The US Durable Goods Orders report for April is out today as high inflation rates and growth fears continue provoking nervous market sentiment. Durable goods orders are expected to have fallen from 1.1 percent in March to 0.6 percent in April. The consensus appears bearish for the USD and volatility may set in if there are any surprises in the actual results.
Durable goods are products which last three years or more and have a relatively high price compared to everyday consumables. The benchmark carries insights into the health of the US manufacturing sector and industrial productivity. In the current climate of high inflation rates, it’s reasonable to expect that spending on durable goods may decline in the short-to-medium term, meaning a possible impact on overall GDP growth this quarter.
US job market
Even if spending declines on products like heavy machinery, it’s rising on employment. The job market is a bright spot in the US economy at the time of writing. As the pandemic eases its grip on employment activity, employers are competing for workers even as the prospects of a mild recession gather steam in the long-term outlook. Next Friday’s Non-Farm Payrolls figures will reveal whether the US labour market remains resilient amid economic headwinds.
In other news, the recent profit warning from Snapchat led it and other mega-cap technology shares down the stock market roller coaster as investors shorted the social media company. The VIX volatility benchmark rose accordingly and stock futures appear to point downwards.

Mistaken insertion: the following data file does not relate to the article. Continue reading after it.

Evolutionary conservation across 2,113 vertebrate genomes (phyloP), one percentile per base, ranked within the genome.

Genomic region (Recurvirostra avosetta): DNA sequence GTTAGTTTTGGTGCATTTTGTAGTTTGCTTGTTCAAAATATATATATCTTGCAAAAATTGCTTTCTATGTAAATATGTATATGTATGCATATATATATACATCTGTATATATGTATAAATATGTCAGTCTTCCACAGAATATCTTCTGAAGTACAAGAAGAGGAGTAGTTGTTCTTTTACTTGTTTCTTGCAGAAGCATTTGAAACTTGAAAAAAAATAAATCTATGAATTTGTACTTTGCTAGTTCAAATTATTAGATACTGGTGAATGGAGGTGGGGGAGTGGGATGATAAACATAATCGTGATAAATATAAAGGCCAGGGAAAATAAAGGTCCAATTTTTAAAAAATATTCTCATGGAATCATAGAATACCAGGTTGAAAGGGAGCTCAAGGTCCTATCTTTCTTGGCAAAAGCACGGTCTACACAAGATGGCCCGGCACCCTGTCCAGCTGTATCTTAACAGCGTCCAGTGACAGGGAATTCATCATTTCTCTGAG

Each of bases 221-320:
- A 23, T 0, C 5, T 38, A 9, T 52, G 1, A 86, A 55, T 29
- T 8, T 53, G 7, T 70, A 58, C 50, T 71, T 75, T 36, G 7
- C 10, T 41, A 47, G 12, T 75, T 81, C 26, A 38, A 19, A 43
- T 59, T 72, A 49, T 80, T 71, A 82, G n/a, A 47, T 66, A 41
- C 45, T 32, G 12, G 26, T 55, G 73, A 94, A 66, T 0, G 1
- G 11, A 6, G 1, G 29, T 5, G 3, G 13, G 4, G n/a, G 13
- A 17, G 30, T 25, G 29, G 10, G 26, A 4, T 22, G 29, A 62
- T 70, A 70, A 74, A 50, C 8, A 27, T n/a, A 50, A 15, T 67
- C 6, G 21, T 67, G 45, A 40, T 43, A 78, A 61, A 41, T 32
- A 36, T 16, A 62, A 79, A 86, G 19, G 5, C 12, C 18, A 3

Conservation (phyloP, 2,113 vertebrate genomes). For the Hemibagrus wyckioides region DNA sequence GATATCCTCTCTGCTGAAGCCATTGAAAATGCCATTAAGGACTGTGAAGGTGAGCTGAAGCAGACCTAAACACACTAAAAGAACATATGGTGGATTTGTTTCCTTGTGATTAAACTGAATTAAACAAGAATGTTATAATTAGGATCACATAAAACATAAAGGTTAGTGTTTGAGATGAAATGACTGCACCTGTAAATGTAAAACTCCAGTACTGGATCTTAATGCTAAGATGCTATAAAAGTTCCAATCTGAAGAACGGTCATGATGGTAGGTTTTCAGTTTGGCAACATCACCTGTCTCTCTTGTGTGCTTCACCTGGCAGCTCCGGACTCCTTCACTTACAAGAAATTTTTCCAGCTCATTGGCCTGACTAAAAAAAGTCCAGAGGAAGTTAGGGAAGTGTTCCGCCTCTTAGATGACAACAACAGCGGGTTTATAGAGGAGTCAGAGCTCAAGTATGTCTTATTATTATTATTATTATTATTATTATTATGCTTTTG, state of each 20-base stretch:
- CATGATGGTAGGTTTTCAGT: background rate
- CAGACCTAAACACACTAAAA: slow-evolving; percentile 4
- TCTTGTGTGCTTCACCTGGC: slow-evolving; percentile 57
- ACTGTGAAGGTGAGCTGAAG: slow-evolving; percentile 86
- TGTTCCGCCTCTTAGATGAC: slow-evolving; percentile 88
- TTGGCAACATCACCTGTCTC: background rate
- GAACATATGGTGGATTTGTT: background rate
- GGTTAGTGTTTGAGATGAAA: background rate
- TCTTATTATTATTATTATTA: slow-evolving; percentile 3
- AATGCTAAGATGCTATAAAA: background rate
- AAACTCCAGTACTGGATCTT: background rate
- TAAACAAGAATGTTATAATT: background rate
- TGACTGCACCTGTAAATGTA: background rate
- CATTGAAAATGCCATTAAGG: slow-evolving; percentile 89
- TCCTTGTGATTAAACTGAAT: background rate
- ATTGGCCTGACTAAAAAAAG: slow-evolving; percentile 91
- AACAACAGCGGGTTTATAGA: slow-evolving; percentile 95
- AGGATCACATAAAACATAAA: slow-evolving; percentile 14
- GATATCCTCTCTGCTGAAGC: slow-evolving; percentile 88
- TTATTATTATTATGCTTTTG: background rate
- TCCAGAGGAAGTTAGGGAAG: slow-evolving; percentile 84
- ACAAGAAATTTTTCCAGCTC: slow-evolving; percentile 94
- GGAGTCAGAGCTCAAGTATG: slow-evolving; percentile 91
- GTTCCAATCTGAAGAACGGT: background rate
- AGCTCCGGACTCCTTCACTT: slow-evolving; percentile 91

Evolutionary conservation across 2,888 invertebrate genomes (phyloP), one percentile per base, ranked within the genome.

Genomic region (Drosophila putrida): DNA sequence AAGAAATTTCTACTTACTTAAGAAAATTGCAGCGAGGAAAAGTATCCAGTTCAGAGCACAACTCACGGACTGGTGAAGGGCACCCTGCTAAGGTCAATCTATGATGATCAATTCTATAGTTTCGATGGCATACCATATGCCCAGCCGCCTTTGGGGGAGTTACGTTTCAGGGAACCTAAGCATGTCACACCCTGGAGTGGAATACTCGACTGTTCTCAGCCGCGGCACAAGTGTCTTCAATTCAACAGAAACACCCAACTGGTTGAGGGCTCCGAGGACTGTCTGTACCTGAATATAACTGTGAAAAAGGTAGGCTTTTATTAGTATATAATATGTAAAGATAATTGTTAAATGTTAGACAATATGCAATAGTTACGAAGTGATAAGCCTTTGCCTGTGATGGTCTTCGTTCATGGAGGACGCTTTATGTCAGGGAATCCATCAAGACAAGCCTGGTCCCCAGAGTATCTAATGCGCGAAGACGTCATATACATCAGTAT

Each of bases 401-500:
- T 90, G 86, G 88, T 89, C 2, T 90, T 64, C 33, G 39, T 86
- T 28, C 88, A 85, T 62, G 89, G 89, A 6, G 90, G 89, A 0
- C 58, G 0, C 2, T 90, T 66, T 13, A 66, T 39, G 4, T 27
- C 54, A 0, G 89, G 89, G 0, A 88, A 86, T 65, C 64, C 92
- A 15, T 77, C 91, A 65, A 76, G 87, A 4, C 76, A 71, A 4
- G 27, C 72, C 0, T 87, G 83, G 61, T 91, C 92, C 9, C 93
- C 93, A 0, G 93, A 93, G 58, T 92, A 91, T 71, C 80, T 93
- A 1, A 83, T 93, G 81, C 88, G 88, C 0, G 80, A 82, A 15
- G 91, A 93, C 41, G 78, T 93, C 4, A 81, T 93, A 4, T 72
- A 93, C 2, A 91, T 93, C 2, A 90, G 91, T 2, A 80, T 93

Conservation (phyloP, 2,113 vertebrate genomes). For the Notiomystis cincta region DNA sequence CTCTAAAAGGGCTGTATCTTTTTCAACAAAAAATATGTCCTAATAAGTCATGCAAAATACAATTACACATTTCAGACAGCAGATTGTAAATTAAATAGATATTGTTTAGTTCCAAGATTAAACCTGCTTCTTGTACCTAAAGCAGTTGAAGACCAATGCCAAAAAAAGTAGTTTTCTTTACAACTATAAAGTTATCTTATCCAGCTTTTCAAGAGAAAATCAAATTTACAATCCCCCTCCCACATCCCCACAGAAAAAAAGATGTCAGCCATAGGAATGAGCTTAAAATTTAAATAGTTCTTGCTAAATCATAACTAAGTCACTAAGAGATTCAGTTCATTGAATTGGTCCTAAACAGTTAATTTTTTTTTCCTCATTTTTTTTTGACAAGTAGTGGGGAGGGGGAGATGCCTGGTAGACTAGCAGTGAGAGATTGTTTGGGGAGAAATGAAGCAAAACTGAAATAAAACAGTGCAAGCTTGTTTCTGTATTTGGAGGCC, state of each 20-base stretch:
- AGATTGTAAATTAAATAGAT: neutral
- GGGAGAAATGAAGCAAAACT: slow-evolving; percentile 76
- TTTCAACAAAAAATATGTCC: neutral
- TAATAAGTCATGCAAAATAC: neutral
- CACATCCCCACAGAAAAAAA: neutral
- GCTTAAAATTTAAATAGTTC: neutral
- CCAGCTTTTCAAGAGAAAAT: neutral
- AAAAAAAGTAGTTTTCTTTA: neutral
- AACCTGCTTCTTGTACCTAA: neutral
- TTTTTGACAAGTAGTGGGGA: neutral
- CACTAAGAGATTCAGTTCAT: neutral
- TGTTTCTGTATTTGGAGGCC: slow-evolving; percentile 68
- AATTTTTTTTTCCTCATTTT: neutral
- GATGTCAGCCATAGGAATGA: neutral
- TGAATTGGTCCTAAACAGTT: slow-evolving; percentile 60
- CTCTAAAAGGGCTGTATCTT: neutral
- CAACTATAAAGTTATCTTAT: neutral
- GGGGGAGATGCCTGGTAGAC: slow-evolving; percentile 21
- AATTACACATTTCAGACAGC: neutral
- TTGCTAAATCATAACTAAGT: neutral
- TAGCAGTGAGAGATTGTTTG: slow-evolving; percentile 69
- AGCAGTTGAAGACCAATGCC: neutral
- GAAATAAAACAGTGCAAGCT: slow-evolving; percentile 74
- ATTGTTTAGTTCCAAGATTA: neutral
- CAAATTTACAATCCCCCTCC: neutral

Crude oil spot prices
The bearish mood in technology stocks hasn’t carried over to the crude oil markets, which remain decidedly bullish on increased demand for travel and transportation, in addition to supply-side shortage fears amid geopolitical events in Ukraine. Natural gas prices are also relatively high for similar reasons.
Lastly, there’s news from two major central banks today. The FOMC releases its latest minutes and Bank of Japan Governor Kuroda’s speech is scheduled later today. The USD could move if there is more hawkish rhetoric from the Federal Reserve. Bank of Japan has maintained a dovish stance, but any signals to the opposite effect may move the JPY currency crosses as inflation rises in the region, prompting the RBNZ to hike its key interest rate guidance from 1.5 percent to 2 percent.
Join Admirals Webinars with daily live trading sessions and more fundamental analysis from expert traders and investors.
This material does not contain and should not be construed as containing investment advice, investment recommendations, an offer of or solicitation for any transactions in financial instruments. Please note that such trading analysis is not a reliable indicator for any current or future performance, as circumstances may change over time. Before making any investment decisions, you should seek advice from independent financial advisors to ensure you understand the risks.